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Laurence R Harris, Agnieszka Kopinska, Phil Duke; Flash lag in depth. Journal of Vision 2003;3(9):186. doi: 10.1167/3.9.186.
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When asked to report the position of a moving object at the time of a flash, subjects indicate its position to be ahead of its actual position at the time. Simple explanations based on different neural processing times for the flash and the moving target, with or without motion extrapolation, have failed to explain all the properties of this apparently simple effect. Here we report that the position of a target moving in depth is also judged as ahead of its actual position in depth at the moment of a flash. An advantage of moving in depth is that retinal and object motion can be disocciated.
Subjects viewed a stereoscopic display (optical distance 45 cm) of a ring (inner rad. 4.5 , outer 7.1 ) and a concentric disc (2.9 radius). The disc travelled directly towards or away from the observer through the ring at 1.6 or 3.1 cm/s (simulated near viewing, 25 cm) or 125 or 250 cm/s (simulated far viewing, 225 cm). Retinal speeds were the same (0.47 or 0.93 /s) for both viewing distances. At some point along the disc's trajectory, the ring flashed. The subject's task was to maintain fixation on a stationary cross and indicate if the disc was in front of or behind the ring at the moment of the flash. A staircase procedure titrated the actual position of the disc when it was perceived as being coplanar with the ring at the moment of the flash.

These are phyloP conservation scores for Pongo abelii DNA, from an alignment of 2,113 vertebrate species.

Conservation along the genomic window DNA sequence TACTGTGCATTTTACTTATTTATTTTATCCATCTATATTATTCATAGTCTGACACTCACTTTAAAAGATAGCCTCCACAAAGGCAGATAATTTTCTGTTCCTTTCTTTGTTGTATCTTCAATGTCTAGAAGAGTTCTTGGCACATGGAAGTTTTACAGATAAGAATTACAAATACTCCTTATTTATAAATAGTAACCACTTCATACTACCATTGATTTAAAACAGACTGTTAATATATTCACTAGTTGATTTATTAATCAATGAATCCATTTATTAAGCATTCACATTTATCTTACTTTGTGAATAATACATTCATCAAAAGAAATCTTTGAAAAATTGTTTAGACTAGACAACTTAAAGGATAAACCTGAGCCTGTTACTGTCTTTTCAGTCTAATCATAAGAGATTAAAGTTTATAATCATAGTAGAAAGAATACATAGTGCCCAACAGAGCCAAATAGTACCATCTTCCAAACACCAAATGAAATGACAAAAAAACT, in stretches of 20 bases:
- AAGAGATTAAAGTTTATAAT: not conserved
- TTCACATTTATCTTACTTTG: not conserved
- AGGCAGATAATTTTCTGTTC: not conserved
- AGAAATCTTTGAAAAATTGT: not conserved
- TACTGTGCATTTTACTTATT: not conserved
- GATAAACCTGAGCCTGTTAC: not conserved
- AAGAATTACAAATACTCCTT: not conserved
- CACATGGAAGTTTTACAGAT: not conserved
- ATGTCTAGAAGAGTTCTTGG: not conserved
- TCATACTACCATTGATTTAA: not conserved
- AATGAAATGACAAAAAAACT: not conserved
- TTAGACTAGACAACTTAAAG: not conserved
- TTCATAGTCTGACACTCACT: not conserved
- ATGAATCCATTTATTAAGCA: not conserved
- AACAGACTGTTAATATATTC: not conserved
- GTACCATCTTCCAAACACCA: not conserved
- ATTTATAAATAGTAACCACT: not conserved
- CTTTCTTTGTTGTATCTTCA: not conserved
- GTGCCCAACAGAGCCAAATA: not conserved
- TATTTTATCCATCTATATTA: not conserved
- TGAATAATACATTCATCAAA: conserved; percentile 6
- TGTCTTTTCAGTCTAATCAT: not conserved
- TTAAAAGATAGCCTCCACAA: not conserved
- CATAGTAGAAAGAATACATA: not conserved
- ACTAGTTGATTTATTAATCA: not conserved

Observers demonstrated a reliable flash-lag phenomenon in depth: when the trajectory was towards the observer, the disc appeared closer at the time of the flash than when the trajectory was away from the observer. The size of the effect seemed to be related to retinal speed rather than to the disc's metric velocity.
Thus the flash-lag phenomenon can be obtained when motion is in opposite directions in the two eyes at the same time, and appears to be based on retinal events.
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